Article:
The Birder’s Eye View

DFW-area bird watchers face challenges to spot specific species.

24 photos
1/24
The early morning light illuminates the field just enough, as our heroes scan the horizon for the first birds of the day. (Left to right: Greg Cook, Susan Thrower and Steve Glover)
2/24
Susan Thrower and Steve Glover lead the way down the River Legacy trail, the first stop in the Fort Worth Audubon Society’s Scavenger Hunt.
3/24
Two juvenile Western Kingbirds watching the bird watchers.
4/24
The juvenile Western Kingbird lets the birders get close before flying away.
5/24
Glover uses the scope to scan the wetlands north of the trail at River Legacy in the early morning light.
6/24
Thrower tallies the score and checks to see what is left of the must have birds.
7/24
The Swainson's Hawk nests in the US and Canadian prairies in the summer and winters in southern South America.
8/24
Cook and Thrower use the tools of their trade to spot some birds in the distance at Benbrook Lake.
9/24
A Great Egret at the Village Creek Drying Beds. The drying beds are a an inactive solid waste treatment that many wetland birds make their home.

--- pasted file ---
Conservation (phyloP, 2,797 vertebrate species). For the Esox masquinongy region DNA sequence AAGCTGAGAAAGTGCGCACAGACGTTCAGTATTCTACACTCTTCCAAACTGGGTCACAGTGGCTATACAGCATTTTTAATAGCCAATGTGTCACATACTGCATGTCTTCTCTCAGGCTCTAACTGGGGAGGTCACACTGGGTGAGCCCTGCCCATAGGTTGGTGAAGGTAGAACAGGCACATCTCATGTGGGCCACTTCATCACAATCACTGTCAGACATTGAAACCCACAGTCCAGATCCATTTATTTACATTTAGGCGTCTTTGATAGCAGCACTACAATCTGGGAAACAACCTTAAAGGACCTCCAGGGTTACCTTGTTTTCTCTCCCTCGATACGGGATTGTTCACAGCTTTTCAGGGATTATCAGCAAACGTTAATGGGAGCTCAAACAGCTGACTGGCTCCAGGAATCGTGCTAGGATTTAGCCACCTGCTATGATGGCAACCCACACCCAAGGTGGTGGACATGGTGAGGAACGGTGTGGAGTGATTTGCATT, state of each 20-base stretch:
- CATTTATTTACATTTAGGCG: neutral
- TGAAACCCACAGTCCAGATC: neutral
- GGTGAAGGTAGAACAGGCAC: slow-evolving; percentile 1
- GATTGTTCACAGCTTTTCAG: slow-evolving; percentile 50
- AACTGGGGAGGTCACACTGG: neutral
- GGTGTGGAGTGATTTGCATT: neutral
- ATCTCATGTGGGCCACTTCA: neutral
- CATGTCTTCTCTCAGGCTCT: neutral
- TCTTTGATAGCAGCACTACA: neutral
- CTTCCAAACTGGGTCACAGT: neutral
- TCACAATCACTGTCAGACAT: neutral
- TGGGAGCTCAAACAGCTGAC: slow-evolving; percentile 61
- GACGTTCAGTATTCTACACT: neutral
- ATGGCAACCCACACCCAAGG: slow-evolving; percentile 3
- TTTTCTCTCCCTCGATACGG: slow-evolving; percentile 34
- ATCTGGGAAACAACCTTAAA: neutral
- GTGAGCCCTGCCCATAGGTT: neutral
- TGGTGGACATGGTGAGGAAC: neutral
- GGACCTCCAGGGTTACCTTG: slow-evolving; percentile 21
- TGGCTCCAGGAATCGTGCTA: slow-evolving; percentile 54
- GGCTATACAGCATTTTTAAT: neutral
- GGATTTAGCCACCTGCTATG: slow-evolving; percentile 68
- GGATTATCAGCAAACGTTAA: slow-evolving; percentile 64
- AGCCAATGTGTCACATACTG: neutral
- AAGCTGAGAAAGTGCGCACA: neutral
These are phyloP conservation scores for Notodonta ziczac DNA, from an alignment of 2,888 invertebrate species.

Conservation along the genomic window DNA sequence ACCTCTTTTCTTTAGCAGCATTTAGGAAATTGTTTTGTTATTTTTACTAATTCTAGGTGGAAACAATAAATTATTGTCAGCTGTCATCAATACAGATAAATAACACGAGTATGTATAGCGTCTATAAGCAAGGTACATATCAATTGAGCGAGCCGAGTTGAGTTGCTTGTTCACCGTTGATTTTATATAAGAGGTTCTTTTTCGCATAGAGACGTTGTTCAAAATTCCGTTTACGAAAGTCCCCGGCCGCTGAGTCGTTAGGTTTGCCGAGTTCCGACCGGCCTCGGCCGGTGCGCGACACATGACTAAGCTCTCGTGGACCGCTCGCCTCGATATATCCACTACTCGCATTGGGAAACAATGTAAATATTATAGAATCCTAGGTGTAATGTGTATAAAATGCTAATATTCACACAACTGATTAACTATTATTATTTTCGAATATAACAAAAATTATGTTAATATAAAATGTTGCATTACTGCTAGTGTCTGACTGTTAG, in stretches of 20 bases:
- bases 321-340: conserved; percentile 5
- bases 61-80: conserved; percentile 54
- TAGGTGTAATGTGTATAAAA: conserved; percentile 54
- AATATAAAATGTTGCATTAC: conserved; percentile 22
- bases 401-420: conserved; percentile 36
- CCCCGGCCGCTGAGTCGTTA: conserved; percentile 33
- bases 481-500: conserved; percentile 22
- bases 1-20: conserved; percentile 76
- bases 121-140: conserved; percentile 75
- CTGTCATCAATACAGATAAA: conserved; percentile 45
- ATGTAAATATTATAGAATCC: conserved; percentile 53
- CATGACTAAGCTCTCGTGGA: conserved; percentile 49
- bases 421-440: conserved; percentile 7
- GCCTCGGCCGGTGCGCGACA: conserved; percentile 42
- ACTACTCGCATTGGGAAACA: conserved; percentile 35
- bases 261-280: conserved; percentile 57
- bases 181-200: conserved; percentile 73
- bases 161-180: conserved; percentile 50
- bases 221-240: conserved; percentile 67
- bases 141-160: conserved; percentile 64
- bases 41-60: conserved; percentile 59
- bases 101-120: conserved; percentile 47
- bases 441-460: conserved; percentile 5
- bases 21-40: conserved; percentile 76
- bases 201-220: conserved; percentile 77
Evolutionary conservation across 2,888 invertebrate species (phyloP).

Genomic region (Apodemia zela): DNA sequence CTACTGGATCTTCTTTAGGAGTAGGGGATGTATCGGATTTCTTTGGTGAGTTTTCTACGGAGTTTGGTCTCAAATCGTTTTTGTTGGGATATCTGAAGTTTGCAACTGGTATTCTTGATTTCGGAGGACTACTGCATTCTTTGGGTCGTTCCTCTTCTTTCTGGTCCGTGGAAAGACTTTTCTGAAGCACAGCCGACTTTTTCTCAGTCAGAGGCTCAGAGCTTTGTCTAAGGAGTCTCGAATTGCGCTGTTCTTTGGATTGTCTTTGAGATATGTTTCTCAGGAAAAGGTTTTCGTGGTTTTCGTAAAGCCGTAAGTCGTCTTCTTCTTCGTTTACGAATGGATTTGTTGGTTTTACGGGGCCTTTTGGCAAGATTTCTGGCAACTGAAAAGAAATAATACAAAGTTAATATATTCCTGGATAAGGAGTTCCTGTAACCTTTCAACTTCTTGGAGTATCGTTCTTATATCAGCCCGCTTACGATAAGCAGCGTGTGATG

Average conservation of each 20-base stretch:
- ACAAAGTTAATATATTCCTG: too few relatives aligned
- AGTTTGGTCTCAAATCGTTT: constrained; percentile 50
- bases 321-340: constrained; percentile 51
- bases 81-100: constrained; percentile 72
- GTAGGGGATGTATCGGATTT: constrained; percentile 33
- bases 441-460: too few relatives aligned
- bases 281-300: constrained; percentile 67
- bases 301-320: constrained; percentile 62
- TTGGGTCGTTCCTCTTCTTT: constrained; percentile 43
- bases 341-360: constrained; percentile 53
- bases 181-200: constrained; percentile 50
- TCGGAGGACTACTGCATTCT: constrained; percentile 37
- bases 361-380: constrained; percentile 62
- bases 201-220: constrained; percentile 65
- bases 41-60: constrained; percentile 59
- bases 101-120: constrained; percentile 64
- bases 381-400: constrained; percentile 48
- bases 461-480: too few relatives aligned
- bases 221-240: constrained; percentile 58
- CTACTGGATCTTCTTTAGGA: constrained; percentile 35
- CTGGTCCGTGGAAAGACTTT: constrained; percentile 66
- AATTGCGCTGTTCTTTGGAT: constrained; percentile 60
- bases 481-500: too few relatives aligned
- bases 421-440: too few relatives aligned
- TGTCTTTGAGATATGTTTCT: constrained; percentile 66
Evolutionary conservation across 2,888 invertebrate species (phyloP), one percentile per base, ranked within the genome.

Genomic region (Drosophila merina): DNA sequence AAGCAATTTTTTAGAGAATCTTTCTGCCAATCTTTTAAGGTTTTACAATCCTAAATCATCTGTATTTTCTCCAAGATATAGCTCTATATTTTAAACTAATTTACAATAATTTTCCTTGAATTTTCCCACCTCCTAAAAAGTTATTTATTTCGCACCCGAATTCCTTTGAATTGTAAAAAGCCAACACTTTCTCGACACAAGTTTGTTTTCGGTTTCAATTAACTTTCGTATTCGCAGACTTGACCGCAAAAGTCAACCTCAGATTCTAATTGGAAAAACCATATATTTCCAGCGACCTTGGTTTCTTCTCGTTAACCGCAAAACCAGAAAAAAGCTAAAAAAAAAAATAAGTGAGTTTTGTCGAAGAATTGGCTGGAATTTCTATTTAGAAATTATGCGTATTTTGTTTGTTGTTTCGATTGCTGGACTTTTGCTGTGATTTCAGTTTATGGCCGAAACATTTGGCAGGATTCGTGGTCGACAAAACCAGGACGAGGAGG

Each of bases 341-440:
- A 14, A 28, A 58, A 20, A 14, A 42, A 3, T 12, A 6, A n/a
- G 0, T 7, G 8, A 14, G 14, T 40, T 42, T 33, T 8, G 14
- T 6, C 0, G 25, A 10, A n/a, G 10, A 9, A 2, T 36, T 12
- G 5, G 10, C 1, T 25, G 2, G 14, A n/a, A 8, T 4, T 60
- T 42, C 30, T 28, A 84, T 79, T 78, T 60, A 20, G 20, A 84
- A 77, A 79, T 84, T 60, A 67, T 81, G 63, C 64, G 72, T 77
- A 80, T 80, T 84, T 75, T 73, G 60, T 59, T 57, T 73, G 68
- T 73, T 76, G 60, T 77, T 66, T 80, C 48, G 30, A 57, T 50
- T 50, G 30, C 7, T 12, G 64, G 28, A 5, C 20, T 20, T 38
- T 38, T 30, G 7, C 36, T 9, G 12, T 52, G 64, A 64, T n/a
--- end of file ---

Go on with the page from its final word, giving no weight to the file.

10/24
Some Great Egrets at the Village Creek Drying Beds.
11/24
A little Blue Heron looks for breakfast at the drying beds.
12/24
Every birder recieves a pair of binoculars at the begining of the scavenger hunt, but the scope is an aiming device that helps birders spot their target quickly.
13/24
The team stands on the dirt road that crosses the southern county line, trying to shield the sun enough to identify a bird fling overhead.
14/24
A pair of juvenile European Starlings sit near one of the ponds at the Village Creek Drying Beds.
15/24
A juvenile Red-winged Blackbird calls out from the tall grass at the drying beds.
16/24
A Mallard family in one of the ponds at the Village Creek Drying Beds.
17/24
Thrower and Cook look and listen for a Red-shouldered Hawk outside Cook's apartment where he often hears them.
18/24
A Yellow Crowned Night Heron trying not to be spotted in the shadows.
19/24
Though sometimes considered an agricultural pest, some homeowners have let a family of Monk Parrots nest near their home for a long time.
20/24
The Monk Parakeet's next is made up of sticks and twigs foraged from the surrounding area
21/24
A group of Red-Winged Black Birds rest in the trees at the drying beds.
22/24
A group of Red Winged Black Birds fly across the pond at the drying beds.
23/24
The tension builds as the scavenger hunt nears its end, and Cook's team is still missing one of the must have birds.
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The best way to spot birders is by their car -- all doors left open in the frenzy of exiting the vehicle, Cook said.
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